Monday, November 13, 2006

It was like my own personal Project Runway, really.

It was the year I became really good friends with Camille. We had known each other since elementary school, but it was in the seventh grade when we bonded. That was the year we took Home Economics.

My mama insisted on it. She was convinced that every girl should take Home Ec in order to learn all of the basic, well, home economical skills a woman needs. Like cooking and doing the laundry.

And sewing.

From what I remember about Home Ec that year, Camille and I didn't really learn anything. We mostly talked about cute boys and clothes, and how big the Home Ec's teacher's head was. Bless her heart. She was a sweet, old woman. She must've been in her late 60's, but I think we thought she was at least in her 80's. She had a sweet little voice to match her tiny frame (and not her big head.)

She never did teach either one of us to sew. For our big sewing test, we had to make a blouse for ourselves. And, get this- we had to actually wear it to school. I remember shopping for fabric with Mama and trying to select something that was inexpensive, but not hideously unfashionable. I ended up with a pink fabric with a tiny floral print. (It looked like something you'd find on an old quilt top.) Look out, Gloria Vanderbilt.

I wore it to school and it was the most uncomfortable top I ever had. I can't remember what Camille's shirt looked like, but I can guess it was some serious ugly, too. We laughed about the whole thing and somehow we made it through the school day. We passed Home Ec, mostly because we were sweet and polite to the teacher. At least we learned something that year.

So, when my daughter came home from school last week and said she would like to dress as a pigeon for her school project, you can see why I would be a little anxious. I don't own a sewing machine, and even if I did, I can't sew. I didn't learn a whole lot in junior high home economics. Unless you count the near professional skill of using a seam ripper.

I am quite skilled at using a glue gun or that near addictive foam. And I have been known to paint some serious Vacation Bible School props. But the pigeon challenge? It was a big one.

After a trip to Michael's and Target, I painstakingly began to attach a feather boa to a grey tunic top. My daughter modeled. I pinned. I even stuck the pins in my mouth like a real seamstress does, squinting my eyes a lot, and yelling "hold still!" It was all quite impressive really. I was beginning to feel pretty good about it.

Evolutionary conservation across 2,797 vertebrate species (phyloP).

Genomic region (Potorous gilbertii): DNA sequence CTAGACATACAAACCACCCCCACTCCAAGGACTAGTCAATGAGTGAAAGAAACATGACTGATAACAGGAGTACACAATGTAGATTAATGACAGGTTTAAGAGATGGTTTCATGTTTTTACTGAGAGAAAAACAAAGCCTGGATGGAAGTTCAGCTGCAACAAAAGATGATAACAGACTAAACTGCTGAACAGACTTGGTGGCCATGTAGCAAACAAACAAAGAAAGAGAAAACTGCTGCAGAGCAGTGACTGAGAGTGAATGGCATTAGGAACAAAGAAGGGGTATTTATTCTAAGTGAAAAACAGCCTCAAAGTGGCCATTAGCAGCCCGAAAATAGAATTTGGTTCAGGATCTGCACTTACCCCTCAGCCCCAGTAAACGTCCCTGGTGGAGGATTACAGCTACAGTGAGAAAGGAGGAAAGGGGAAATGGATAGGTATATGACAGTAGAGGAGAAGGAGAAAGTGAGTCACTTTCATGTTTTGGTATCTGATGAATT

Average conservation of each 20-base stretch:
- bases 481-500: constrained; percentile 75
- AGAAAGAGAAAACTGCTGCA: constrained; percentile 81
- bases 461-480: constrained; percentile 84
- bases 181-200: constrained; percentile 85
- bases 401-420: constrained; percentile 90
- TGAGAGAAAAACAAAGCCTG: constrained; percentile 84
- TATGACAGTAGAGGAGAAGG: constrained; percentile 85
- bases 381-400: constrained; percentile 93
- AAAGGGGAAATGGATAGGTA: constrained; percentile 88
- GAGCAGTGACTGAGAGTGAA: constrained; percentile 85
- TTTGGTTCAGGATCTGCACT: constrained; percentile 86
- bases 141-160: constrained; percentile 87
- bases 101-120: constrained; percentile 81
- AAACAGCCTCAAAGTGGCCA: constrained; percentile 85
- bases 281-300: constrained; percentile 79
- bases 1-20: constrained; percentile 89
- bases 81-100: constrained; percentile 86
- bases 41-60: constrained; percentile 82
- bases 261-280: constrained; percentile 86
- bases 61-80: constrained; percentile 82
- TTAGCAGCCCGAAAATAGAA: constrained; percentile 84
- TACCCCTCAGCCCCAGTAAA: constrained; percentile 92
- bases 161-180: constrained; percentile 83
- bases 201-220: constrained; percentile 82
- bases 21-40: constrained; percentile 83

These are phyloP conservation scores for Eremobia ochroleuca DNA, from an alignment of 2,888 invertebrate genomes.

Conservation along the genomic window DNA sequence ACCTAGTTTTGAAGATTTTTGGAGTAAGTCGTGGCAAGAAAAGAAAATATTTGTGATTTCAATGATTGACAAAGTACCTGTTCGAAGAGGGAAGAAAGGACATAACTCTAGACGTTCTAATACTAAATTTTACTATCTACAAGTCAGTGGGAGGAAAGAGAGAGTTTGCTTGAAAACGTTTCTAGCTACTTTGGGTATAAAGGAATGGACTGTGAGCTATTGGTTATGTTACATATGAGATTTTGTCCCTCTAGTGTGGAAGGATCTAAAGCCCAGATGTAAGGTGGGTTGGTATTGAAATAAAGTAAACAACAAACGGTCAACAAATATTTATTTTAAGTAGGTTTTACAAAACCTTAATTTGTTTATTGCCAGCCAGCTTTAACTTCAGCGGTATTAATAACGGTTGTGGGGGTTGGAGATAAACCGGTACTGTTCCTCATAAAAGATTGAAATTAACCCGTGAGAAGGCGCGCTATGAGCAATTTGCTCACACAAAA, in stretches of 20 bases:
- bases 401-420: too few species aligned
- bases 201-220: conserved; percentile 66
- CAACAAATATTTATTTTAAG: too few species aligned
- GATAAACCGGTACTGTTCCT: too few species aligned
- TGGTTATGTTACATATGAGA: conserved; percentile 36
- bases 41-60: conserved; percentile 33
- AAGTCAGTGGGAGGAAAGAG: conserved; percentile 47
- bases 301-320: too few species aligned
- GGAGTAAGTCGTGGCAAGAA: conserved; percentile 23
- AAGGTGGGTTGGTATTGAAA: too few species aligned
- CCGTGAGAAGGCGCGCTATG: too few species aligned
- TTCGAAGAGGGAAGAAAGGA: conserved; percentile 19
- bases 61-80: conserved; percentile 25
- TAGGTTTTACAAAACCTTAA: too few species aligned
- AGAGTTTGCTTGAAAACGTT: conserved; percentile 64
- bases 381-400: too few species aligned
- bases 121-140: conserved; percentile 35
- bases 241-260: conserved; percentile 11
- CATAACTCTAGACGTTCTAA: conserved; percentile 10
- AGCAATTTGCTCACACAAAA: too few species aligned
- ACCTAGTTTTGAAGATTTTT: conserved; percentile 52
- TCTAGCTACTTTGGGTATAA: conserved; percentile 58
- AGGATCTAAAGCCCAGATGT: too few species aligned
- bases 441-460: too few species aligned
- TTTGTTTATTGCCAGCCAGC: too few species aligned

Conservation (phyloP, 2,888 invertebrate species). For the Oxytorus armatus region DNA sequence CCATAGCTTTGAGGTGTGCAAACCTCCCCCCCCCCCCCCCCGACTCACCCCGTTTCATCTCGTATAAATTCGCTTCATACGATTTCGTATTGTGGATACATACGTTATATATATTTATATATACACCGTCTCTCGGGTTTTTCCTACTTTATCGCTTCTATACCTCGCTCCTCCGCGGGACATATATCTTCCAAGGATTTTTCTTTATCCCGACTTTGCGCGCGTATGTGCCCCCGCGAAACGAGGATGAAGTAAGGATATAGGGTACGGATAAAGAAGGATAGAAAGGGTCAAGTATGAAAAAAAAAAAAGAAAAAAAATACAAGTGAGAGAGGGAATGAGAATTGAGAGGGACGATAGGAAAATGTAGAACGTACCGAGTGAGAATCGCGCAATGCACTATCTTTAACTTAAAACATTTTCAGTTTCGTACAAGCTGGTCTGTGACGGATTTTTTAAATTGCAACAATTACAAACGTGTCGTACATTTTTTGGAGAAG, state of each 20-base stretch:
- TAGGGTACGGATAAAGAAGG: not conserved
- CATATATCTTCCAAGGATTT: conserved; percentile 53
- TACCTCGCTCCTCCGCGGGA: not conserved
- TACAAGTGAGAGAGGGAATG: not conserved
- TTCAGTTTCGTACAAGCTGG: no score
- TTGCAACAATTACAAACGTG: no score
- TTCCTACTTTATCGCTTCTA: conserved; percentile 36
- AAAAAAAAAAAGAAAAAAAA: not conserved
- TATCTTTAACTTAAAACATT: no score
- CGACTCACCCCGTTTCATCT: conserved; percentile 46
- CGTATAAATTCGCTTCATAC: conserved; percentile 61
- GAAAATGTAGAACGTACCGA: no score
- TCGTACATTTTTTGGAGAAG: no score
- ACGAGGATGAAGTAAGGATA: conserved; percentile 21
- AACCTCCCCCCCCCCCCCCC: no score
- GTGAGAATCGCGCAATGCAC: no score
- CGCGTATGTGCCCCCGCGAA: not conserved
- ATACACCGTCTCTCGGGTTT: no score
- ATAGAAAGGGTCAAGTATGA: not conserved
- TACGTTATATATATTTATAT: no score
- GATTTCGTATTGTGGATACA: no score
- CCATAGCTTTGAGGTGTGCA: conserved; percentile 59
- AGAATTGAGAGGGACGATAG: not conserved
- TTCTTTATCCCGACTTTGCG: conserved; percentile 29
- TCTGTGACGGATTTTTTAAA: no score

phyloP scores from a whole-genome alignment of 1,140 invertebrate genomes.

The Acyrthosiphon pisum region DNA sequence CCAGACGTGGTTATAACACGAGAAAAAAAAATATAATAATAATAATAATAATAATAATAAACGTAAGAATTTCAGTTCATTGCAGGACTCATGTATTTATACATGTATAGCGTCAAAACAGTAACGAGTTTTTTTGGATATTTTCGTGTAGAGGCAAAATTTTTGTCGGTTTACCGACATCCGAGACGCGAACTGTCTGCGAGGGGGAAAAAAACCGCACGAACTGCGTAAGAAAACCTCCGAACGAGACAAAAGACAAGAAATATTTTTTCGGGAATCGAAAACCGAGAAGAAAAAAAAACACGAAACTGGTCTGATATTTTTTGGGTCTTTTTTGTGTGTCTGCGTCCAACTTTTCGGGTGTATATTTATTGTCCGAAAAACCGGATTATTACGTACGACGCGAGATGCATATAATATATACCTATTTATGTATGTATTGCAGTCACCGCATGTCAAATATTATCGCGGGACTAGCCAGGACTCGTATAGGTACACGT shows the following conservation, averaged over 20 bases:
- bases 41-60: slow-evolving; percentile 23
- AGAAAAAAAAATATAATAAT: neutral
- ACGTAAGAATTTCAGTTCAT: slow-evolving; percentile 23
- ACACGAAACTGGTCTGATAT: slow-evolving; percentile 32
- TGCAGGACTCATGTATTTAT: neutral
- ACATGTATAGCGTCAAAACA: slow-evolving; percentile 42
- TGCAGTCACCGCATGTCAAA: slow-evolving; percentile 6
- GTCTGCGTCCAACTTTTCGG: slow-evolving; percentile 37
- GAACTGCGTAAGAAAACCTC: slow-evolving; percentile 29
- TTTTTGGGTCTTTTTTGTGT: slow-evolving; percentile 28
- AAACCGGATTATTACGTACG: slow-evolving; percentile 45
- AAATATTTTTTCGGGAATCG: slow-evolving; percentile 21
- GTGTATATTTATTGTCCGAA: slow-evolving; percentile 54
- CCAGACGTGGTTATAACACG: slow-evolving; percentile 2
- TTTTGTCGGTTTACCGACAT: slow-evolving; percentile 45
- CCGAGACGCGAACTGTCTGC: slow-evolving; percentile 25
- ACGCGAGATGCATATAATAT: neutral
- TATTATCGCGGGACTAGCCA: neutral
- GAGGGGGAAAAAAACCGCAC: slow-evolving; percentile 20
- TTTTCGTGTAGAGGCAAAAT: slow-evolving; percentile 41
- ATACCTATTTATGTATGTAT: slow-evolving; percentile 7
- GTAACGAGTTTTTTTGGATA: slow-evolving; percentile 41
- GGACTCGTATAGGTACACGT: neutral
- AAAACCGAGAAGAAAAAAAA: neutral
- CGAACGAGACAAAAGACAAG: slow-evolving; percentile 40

Even though she looked a lot more like Chicken Little, and not the pigeon from Don't Let The Pigeon Drive The Bus, I was determined to make it work, no matter what. Isn't that what moms do? But, I have to say that I was relieved when I overheard this conversation-

"Well, you have to tell Mommy now. She is working on it right now. Don't wait until she is almost finished."

"But I don't want to hurt her feelings."

"You won't. She needs to know, though. If you really feel that way, just tell her."

Pretending not to hear it, I stopped attaching feathers and casually walked in the room. My daughter then told me, nearly in tears, that she had changed her mind. She didn't want to be a pigeon. She really didn't want to hurt my feelings, because she "knew I had worked so hard on it." After a long talk, she shared that it was turning out to be too fluffy and that, well, she didn't want to be teased by the little boy at her table.

Hey, I may not be able to sew, but I'm not cruel. I'm a girl, too. I can remember what it was like to be in elementary school. I don't want my daughter going to school covered in feathers surrounded by giggling kids. She'll probably need therapy one day as it is; I don't want to add on even more motherhood mistakes.

So, we thought it over together. We laughed about the feathers, and the fact that she was starting to look more like a chicken than a pigeon. And she picked another favorite book and character for her project, Ike from Dear Mrs. LaRue. In case you haven't read it, Ike is a dog. Yes, a cute dog and not a pigeon.

It may not be Laura Ingalls, but it doesn't get much easier than that.

For a girl who can't sew.

Because, to loosely quote Laura from the PR finale, "You just can't pull that kind of craftsmanship out of your hat."


Big Mama said...

This post is so funny and sweet at the same time. I love that she was so worried about hurting your feelings and that your the kind of mom who understands that she doesn't want to dress up like a fluffy, grey pigeon/duck.

Susanne said...

Being a non-sewer myself I am so relieved for you that you did not have to continue. I was really sweating bullets for you from when you first mentioned it. :v)

How cool you are to remember what it was like and be sensitive to that. And what a sweet heart of a little girl to care so much about your feelins.

Julie said...

I love how your daughter was able to be honest, and in the end you just laughed about it all.

I won't go into my childhood trauma, where my mom dressed me up as an Indian for school. She put a pair of black tights on my head and braided them. Oh yes she did.

What a good mommy you are!

Linda said...

You're a good mom who hasn't forgotten what it's like to be that age. Nice job!

Mommy Dearest said...

I am thankful for you that you don't have to finish that costume (and traumatize your daughter). I'm proud of you for trying, though, instead of trying to talk her out of it.